Consumer Protection & Antitrust Bureau Sourcebook – Credit: Debt Collection
Debt collection practices, whether by creditors, collection agencies, or attorneys, are a frequent and often emotionally charged source of consumer complaints.
Debt collection practices, whether by creditors, collection agencies, or attorneys, are a frequent and often emotionally charged source of consumer complaints. Many people finding themselves subject to debt collection may already be experiencing a broad range of financial and personal difficulties. Debt collection is an added indignity. Although debtors are bound to honor their contracts (with a few exceptions for bankruptcies), they should not find themselves subject to harassing and deceptive collection practices.
Overzealous and occasionally unscrupulous debt collectors have given the field of debt collection a history of abusive practices. Some of the more common abuses include:
- Repeated phone calls late at night or early in the morning
- Abusive or threatening language
- Contacting friends, neighbors or employers about a debt
- Using deception to obtain information about a consumer (such as pretending to do a telephone survey)
- Using deception to force payment, for example, by pretending to be a lawyer, claiming to have initiated a lawsuit, or using stationary designed to look like official court or government communication
In response to such abuses, both New Hampshire and federal statutes regulate and control the time, manner, and substance of collection procedures, and provide consumers with remedies against abusive collection activities.
Debt collection practices are governed by two laws: New Hampshire's Unfair, Deceptive or Unreasonable Collection Practices Act (RSA 358-C) (State Act) and the federal Fair Debt Collection Practices Act (15 U.S.C. § 1692-1695) (FDCPA). In addition, the Federal Trade Commission (FTC) has guidelines for the collection industry describing specific acts and practices the FTC considers to be in violation of the FDCPA.
Type of Debts Covered
Both the State Act and FDCPA cover debt collection activities against consumers arising out of "consumer debts" incurred primarily for personal, family or household purposes. This covers nearly the whole range of personal transactions for which a consumer may incur debt, including retail financing, credit card purchases, auto loans, and first and second mortgages. No minimum or maximum dollar amount triggers or cancels the protections available under either statute.
The State Act and the FDCPA provide nearly parallel protections for consumers. Debt collectors who are operating in New Hampshire must comply with the requirements of both the State Act and FDCPA. The redresses offered to consumer debtors who find themselves harassed by unscrupulous debt collects are somewhat different.
Types of Debt Collectors Covered
The most important difference between the two laws is that the State Act applies to creditors collecting debts owed to them in their regular course of business, while FDCPA generally does not.
Under the State Act, a debt collector is: any person who by direct or indirect action, conduct or practice enforces or attempts to enforce a debt owed … as a result of a consumer credit transaction. This definition applies equally to:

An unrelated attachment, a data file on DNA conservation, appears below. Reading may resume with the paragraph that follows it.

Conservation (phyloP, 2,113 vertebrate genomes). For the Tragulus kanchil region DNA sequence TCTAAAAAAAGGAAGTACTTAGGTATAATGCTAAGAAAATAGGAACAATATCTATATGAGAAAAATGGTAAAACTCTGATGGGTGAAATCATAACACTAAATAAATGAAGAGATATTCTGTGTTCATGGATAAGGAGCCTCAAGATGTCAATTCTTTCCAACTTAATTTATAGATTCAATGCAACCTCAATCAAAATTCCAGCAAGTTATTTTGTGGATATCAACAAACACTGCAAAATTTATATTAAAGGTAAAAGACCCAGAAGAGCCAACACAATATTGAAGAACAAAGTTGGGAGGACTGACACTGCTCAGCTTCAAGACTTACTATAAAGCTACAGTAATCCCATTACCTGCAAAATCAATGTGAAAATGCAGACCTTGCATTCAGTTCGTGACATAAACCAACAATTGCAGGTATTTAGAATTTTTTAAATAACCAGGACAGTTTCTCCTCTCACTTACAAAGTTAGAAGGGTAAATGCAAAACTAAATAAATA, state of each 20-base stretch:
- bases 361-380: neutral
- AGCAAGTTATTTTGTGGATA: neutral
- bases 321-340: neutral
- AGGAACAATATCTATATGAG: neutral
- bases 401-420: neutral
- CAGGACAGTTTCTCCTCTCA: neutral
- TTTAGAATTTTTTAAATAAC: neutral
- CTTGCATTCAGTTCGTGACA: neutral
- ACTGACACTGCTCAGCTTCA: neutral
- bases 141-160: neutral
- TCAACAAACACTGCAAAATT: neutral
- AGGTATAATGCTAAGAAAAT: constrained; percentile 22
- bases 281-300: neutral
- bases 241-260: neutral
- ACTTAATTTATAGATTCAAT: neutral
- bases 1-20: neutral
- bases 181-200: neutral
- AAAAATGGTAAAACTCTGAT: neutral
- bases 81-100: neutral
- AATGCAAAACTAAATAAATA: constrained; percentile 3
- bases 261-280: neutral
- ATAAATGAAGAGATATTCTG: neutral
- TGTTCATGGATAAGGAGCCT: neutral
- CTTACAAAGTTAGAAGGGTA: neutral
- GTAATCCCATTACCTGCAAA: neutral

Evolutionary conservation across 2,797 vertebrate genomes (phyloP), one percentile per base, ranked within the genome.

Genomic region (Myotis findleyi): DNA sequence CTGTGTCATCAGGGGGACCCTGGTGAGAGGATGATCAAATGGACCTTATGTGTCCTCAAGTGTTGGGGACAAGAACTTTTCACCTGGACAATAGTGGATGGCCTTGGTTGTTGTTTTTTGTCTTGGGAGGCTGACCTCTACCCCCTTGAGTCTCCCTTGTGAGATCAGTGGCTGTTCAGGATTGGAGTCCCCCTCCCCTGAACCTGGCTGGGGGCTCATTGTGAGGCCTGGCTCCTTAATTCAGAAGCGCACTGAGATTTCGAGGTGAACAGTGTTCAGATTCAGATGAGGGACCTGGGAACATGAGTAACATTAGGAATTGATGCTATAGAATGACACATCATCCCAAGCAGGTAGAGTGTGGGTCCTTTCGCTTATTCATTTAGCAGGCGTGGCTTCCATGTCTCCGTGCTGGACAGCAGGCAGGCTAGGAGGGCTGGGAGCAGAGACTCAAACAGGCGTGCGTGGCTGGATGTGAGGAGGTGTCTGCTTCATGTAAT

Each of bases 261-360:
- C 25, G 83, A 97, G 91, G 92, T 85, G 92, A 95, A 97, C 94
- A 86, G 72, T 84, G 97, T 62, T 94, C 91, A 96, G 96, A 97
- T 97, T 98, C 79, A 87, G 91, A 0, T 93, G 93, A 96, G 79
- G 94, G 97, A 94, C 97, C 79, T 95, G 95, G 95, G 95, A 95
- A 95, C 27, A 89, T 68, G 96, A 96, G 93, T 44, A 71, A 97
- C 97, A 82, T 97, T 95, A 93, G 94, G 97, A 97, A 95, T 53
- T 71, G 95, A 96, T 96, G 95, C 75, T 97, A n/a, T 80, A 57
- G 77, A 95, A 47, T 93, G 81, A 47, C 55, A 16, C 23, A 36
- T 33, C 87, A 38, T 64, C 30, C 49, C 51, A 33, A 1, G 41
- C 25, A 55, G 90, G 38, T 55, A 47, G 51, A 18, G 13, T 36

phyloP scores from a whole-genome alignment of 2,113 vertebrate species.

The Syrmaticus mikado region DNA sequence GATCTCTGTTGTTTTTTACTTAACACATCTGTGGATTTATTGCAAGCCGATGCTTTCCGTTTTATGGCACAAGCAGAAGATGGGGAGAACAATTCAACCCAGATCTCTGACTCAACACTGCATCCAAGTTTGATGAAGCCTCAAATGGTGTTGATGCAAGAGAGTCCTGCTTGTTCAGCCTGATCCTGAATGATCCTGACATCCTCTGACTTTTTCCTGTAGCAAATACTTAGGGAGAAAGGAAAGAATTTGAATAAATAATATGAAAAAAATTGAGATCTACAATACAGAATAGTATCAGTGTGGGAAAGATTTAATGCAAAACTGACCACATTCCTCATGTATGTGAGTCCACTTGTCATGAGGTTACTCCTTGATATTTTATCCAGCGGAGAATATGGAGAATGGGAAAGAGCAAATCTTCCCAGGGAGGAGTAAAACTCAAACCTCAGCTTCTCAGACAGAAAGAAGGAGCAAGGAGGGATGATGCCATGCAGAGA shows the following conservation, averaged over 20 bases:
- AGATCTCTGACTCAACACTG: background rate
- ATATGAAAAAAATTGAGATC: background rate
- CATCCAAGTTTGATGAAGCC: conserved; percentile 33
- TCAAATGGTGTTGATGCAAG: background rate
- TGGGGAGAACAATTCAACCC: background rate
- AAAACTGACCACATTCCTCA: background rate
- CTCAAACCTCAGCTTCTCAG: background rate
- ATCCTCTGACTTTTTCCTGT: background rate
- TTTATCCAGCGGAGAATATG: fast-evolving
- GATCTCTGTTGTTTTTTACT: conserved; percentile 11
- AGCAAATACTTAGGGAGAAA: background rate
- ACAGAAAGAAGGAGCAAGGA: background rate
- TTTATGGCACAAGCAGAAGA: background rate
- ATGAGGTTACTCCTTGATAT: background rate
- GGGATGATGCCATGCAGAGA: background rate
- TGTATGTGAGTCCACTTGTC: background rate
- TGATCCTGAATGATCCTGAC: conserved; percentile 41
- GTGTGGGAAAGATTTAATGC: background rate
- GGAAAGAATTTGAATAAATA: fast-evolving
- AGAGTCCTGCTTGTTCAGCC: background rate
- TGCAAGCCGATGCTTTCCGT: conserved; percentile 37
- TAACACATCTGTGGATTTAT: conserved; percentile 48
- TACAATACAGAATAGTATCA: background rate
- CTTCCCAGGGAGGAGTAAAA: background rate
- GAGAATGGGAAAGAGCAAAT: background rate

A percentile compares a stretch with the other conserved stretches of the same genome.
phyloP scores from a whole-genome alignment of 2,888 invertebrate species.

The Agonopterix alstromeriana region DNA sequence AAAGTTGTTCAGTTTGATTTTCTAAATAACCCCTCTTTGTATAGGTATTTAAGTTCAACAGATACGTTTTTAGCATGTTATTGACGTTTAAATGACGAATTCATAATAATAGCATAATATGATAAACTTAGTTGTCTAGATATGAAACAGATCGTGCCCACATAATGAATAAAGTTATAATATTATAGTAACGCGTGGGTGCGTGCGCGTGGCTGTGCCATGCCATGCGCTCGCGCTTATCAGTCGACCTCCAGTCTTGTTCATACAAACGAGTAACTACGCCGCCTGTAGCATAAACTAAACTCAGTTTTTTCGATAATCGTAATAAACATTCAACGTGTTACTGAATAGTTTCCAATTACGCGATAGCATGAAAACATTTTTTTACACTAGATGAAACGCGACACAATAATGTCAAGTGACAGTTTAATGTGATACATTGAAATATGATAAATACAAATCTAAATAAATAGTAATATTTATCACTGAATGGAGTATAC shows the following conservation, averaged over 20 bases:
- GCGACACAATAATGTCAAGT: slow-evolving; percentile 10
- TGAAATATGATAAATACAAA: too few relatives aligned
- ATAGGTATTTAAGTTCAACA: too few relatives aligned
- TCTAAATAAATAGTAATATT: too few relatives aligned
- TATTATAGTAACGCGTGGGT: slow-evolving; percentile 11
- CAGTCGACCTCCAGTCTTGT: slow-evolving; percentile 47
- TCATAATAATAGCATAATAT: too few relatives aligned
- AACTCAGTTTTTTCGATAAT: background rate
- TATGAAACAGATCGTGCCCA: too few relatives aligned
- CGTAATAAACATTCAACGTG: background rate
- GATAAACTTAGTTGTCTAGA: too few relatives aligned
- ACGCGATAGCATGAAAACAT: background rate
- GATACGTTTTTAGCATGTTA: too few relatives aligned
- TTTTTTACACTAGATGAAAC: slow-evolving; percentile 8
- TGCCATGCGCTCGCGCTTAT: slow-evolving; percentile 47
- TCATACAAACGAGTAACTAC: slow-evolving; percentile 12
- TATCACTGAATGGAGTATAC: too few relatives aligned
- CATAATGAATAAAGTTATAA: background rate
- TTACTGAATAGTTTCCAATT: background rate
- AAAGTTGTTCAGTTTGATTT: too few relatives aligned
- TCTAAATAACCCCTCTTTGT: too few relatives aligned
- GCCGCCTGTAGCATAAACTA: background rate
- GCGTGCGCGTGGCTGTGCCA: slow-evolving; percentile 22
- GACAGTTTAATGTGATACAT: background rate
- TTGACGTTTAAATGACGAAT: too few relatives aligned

- Creditors attempting to collect on debts owed directly to them
- Collection agencies attempting to collect on behalf of creditors for a fee or commission
- Factors (companies purchasing or accepting an assignment of delinquent accounts receivable from creditors, usually at a discount, and then initiating collection actions against consumers on their own behalf)
- Repossession companies specializing in seizing property owned by consumers but subject to security interests ("repo companies" typically specialize in seizing financed cars from consumers who default on car loans).
Example: Dr. Helper's office manager, Toni True, is in charge of collecting on past due accounts. Toni tries to be as understanding as possible but the doctor has bills to pay too. When Dr. Helper gets complaints about the overly zealous measures Toni uses to collect debts owed by patients, she discovers that Toni's actions are covered by the State Act, although not by FDCPA.
The FDCPA applies to collection agencies, factors, and repossession companies but excludes most creditors attempting to collect debts owed to them in the regular course of their own businesses. However, this exclusion does not apply to creditors who suggest that their collection efforts are being performed by a third party.
FDCPA covers some "debt collectors" who may be beyond the scope of the State Act. For example, FDCPA explicitly applies to attorneys who act as debt collectors. Whether the State Act applies to attorneys remains an unresolved
Example: The Jollytime Company uses its own in-house attorney, Sage Law, to collect debts and therefore is not ordinarily subject to FDCPA. However, if Ms. Law does not identify herself to a debtor as an employee of the Jollytime Company, the debtor might be led to think that Jollytime had already "turned the matter over" to independent lawyers. In this case, FDCPA would apply to Jollytime and Ms. Law.
How Debtors Are Protected
Both the State Act and FDCPA prohibit debt collectors from engaging in certain practices, and give debtors some protection during the debt collection process. In general, both statutes:
- Require debt collectors to clearly identify themselves and the nature of any debt at issue in their communication with consumers
- Prohibit a broad range of actions by debt collectors
- Establish a consumer's rights to limit the type, frequency and location of a debt collector's contacts with the consumer
- Establish consumer remedies, including statutory damages, if debt collectors violate the requirements and prohibitions of either Act
What Debt Collectors Must Do
The debt collector must disclose in any written or telephone communication to the consumer:
- Its identity and business address
- The name of the person making the telephone call